Along the trail at Kokiwanee, along the river, back where the trail heads off to "Frog Falls", there is a wet place where Skunk cabbage dominates in April and May. Actually, the new sprouts from the skunk cabbage start shoving up through the bog in December and January; one of a very few plants in the world that are thermogenic and create their own warmth.
In June and July, the skunk cabbage begins to wilt away and leave a frond of deep red berries above its base. As that is happening, a plant called impatiens" starts to grow up in the bog. To one side of the bog, a plant we've seen in other parts of Kokiwanee, the one that makes cows sick, "White Snake Root", dominates.
But, to my main point: As the impatiens develop their small orange flowers and as the flowers mature, they begin to attract butterflies and bees and wasps and all sorts of feeders.
And, along about now, and up until they have to finally give up and fly south, hummingbirds begin to suck the nectar from the impatiens blooms and show up in numbers for the indulgence; sometimes maybe a dozen hummingbirds, maybe more, may be watched taking nectar from the blooms.
The hummingbirds fly down from a tree, visit several flowers, and zoom back up on a limb for a while, sit there looking around for a while, and then zoom back down to the impatiens flowers.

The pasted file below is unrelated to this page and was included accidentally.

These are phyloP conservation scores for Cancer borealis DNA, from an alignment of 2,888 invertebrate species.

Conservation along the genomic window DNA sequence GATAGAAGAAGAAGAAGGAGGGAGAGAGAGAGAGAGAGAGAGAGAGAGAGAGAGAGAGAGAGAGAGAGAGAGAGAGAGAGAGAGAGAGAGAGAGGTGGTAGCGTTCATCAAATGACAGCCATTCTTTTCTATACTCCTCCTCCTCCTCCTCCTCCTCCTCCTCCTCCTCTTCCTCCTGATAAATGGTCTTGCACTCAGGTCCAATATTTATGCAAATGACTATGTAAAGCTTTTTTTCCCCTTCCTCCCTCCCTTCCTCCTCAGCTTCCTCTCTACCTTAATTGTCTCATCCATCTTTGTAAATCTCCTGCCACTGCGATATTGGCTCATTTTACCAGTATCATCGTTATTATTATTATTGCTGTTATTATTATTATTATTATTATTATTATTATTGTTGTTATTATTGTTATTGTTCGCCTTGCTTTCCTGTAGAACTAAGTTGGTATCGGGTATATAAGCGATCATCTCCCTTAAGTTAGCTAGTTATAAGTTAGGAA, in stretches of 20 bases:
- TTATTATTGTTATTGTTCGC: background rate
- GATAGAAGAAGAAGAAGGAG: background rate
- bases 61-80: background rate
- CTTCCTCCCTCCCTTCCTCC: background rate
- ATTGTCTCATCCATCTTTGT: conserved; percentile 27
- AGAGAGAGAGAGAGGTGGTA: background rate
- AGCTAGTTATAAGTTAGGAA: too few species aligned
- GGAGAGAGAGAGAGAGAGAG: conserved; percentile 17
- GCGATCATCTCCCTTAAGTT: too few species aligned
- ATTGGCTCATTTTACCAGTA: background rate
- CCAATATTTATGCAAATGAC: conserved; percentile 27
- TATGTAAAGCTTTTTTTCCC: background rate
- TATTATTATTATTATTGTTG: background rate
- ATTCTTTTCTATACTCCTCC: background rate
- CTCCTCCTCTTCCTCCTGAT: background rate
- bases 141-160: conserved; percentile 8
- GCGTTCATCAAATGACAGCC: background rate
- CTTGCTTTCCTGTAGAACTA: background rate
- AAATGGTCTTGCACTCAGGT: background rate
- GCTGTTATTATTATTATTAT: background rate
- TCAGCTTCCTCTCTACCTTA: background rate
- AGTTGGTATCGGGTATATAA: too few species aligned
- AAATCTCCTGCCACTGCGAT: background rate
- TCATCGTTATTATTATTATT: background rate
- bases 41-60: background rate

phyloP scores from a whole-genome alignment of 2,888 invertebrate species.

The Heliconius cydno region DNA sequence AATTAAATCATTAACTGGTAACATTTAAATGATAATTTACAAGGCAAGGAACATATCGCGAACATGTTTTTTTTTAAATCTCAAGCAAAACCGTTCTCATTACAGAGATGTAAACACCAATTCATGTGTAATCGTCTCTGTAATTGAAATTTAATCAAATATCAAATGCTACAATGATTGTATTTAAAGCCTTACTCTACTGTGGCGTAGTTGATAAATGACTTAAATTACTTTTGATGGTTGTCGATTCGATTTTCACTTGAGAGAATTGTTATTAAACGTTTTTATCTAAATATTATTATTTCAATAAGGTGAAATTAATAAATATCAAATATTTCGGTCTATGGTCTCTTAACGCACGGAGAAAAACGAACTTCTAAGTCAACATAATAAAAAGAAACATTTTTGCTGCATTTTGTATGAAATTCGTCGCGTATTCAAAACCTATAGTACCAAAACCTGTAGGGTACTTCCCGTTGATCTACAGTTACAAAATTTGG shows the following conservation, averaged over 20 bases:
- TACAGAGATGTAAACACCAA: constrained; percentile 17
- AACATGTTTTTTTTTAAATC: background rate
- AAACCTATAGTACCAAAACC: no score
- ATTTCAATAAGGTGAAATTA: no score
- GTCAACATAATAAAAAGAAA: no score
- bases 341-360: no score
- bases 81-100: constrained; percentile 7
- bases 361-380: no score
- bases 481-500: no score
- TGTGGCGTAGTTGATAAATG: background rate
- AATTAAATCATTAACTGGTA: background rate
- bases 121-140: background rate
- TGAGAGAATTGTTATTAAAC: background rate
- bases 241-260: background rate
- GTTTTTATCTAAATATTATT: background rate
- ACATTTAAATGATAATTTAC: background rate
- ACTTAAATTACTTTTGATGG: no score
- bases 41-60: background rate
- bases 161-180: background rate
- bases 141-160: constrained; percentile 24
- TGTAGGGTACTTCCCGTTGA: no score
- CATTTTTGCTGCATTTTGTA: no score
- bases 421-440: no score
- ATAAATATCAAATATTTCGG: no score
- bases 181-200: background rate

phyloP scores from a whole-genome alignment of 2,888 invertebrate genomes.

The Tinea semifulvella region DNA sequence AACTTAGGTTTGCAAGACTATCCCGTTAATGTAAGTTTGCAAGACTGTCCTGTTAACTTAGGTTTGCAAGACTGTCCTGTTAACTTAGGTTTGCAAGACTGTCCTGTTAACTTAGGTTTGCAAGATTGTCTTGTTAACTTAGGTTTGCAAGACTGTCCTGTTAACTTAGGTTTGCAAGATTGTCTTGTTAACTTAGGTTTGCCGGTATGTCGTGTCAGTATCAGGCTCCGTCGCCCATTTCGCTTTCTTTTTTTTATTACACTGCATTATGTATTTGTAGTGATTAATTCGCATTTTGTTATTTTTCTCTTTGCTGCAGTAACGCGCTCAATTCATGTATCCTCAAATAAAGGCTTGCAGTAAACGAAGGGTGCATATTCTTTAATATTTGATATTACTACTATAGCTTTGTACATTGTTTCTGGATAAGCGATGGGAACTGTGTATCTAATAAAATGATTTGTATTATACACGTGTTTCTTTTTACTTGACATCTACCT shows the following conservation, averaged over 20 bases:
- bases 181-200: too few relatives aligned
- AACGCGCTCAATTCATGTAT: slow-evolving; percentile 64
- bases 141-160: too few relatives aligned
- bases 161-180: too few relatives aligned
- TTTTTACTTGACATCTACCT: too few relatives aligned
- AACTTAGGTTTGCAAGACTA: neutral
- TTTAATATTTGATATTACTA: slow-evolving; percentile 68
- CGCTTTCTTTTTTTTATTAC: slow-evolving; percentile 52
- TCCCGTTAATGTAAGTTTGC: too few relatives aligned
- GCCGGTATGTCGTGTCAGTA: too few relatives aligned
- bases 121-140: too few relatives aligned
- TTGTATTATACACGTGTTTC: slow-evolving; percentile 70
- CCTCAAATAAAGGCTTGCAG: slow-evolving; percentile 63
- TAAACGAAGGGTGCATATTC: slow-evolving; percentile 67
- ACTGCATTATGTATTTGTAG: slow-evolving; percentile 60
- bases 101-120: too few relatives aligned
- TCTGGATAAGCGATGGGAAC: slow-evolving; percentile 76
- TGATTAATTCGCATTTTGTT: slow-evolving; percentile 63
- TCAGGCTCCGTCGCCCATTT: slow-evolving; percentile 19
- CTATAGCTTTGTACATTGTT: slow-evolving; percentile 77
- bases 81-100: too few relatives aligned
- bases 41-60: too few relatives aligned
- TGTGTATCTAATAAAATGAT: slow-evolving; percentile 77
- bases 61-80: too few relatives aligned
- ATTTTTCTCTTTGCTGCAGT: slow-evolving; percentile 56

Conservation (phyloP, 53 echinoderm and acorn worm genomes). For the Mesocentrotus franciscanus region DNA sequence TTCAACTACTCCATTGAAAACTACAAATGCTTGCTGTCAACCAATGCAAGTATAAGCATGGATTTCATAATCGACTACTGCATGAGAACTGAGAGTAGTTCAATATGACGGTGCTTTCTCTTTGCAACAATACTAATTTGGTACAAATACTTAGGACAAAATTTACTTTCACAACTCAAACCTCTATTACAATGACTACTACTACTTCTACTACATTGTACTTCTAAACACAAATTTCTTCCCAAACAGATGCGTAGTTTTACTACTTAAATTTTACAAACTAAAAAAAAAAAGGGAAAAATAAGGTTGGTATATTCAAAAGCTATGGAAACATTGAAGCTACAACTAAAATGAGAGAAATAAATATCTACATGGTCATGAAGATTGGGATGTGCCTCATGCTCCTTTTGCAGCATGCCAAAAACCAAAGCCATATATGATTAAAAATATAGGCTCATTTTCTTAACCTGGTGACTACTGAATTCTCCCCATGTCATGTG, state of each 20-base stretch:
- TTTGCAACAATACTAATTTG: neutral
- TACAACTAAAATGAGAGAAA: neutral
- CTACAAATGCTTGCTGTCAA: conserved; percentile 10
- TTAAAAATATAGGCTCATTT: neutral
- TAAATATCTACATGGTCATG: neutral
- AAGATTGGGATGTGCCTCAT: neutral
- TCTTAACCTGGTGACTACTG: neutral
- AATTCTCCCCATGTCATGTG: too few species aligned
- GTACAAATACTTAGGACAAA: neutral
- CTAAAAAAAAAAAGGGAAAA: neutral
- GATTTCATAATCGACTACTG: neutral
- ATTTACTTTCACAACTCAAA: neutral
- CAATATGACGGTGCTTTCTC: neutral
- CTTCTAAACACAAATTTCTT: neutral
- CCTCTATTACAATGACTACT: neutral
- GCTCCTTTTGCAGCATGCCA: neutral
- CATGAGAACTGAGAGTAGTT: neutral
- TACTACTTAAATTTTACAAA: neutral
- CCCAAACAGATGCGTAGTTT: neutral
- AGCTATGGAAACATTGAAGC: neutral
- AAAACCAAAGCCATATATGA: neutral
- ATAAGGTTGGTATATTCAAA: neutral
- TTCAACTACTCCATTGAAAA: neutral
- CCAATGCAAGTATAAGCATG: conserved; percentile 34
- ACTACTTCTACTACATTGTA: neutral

If one is real still, maybe sits down on the path, behind some vegetation and is somewhat out of sight to the hummingbirds, one can watch the several hummingbirds flit around, eat, chase each other, perch on a tree twig, chirp, fly away up above the cliff maybe, and then back to eat again.
The hummingbirds will be there for several weeks now, fattening up for their long flight south as winter approaches.
It's good to stop along the trails, listen and look and pause to really enjoy and appreciate all of this preserve's nature and Kokiwanee has an amazing diversity.
My kids and I were surprised at what a beautiful hike we found at Mengerson, being in the middle of Fort Wayne. We saw a deer, 'possum, rabbits, and of course, squirrels. It's easy to forget you're in town when you hike here!
It's not often you get the opportunity to hike in February... Our